Like a rock of certainty in torrrents of change, Jerry Lewis came out again this year to host his eponymous Telethon to raise money for the Muscular Dystrophy Association in its work to help and cure those with neuromuscular diseases. His 60th year, I think he said, appearing in telethons for MDA. Now old and frail, Lewis did his segments his usual way, filled with the usual, effective, it seems, bathos, 1950s-era quips, and self-adulatory riffs.
I have had many friends with MD and many friends dedicated to helping them. Many feel quite schizoid about Lewis, and one old friend even created a comedy sketch around it that might make the comedian in Lewis proud. It features Good Jerry, the man who works tirelessly to raise awareness and money, and Bad Jerry, the megalomaniac who uses the words “I” and “me” a million times in the 24-hour telethon and refers to everyone even remotely associated with the charity as “his”, as in “my kids” and “my doctors” and “my firemen”, all of whom are there to “help” Jerry win his fight against neuromuscular disease. It’s Bad Jerry’s mission, and we’re all just helpers, accessories to the great man’s work -- a touch of a creepy self-cult of personality on display. So for many, the love-hate relationship endures.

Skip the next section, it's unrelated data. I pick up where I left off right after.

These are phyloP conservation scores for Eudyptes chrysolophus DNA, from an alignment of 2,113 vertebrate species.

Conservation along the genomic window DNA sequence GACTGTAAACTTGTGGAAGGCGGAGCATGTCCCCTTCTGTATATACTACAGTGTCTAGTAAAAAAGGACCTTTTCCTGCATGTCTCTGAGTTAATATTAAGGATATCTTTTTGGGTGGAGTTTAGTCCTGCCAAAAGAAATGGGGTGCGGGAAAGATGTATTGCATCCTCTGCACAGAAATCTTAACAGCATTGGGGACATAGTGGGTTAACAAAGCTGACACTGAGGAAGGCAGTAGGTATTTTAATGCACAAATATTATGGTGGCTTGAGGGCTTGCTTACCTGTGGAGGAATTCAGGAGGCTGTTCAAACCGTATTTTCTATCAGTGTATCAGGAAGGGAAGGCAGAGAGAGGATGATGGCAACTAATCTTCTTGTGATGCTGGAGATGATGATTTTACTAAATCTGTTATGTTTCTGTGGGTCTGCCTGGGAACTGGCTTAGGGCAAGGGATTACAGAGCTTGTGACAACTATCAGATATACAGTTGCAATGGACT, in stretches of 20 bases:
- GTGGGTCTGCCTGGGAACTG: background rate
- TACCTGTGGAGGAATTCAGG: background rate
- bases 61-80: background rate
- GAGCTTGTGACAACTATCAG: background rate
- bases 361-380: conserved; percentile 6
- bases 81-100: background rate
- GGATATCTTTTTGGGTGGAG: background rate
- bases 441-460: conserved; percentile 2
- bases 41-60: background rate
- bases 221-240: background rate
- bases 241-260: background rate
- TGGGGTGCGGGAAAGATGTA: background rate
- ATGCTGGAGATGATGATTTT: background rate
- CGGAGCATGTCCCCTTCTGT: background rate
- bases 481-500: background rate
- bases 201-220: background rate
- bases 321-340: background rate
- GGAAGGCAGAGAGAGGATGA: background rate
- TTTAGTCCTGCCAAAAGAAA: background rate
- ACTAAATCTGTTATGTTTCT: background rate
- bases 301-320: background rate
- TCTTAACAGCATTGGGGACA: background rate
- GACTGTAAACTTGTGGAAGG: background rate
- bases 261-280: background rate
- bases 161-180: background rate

But what a sight it’s been. Good Jerry’s out there all year fundraising for a most worthwhile cause, and brings it all together once a year in a TV extravaganza. The show itself for years has featured mostly minor celebrities and not-yet-celebrities and never-will-be celebrities (now who’s that performer?) in a production that’s a parody of its former self but yet remains somewhat inexplicably compelling viewing for those with heart and an appreciation for live TV as it once was. Bad Jerry thinks the big story’s all about him.
So once again Good Jerry and Bad Jerry have teamed up for another show, in all their florid glory. I wonder if anyone under 50 years old who pauses the tuner on the channel for ten minutes has much of an idea who Lewis is, or can fathom the stale, stiff, and often anachronistic jokes: in his opening monologue, unhappy with the cameraman’s framing of him, Jerry quipped “I got this guy from the Third Reich” -- the 1950s/60s Nazi theme that Jewish comedians like himself or Rickles might quip to anyone who seems to be doing them some disservice; it’s old , stale, and perhaps unintelligible to anyone unfamiliar with borscht belt-type comedy, but I, for one, love that style, at least now for nostalgic reasons even if most of the humor has long dried up, and I must admit a "Hey Lady!" now and then would still crack me up.
Though decades have passed, Good Jerry and Bad Jerry once again capture our attention, each in his own way, to goad us to help them help their kids, always plugging the “toll free numbers listed on the screen”. Now where’s that phone?
John M Greco